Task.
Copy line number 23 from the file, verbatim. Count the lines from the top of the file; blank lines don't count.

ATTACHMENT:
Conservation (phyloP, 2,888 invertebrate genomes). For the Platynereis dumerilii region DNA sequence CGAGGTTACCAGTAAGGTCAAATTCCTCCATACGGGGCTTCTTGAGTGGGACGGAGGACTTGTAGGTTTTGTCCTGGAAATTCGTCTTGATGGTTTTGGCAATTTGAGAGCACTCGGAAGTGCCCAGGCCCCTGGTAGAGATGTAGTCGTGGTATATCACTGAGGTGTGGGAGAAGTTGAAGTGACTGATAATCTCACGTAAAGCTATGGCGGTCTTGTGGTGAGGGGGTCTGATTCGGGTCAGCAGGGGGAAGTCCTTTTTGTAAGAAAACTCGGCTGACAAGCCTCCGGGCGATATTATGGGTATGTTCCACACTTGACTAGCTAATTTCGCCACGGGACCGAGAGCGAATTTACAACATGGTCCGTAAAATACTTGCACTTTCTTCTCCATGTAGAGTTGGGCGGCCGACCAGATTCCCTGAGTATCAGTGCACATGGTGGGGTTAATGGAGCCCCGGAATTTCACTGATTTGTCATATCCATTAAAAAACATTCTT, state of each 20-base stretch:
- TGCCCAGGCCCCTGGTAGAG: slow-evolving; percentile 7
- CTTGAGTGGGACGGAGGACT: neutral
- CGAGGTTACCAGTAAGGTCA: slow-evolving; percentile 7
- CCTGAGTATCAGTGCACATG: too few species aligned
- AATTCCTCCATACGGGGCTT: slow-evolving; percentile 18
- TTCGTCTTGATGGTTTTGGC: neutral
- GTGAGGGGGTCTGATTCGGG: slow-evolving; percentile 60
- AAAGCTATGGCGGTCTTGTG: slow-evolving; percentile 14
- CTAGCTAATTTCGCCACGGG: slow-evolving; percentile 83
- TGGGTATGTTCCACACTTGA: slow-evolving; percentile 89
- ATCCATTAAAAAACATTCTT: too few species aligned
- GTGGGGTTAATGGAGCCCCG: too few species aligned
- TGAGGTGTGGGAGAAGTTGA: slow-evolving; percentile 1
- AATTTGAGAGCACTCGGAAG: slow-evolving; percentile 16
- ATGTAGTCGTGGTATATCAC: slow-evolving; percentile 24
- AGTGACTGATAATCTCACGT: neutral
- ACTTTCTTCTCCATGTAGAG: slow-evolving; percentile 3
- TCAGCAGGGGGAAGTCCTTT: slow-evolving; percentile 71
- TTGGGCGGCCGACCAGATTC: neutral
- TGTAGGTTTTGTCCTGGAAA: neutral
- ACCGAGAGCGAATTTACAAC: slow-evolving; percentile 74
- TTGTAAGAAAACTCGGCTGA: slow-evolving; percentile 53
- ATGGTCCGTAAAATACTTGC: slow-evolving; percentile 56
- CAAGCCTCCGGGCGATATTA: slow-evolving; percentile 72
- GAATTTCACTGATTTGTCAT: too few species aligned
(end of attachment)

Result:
- TTGTAAGAAAACTCGGCTGA: slow-evolving; percentile 53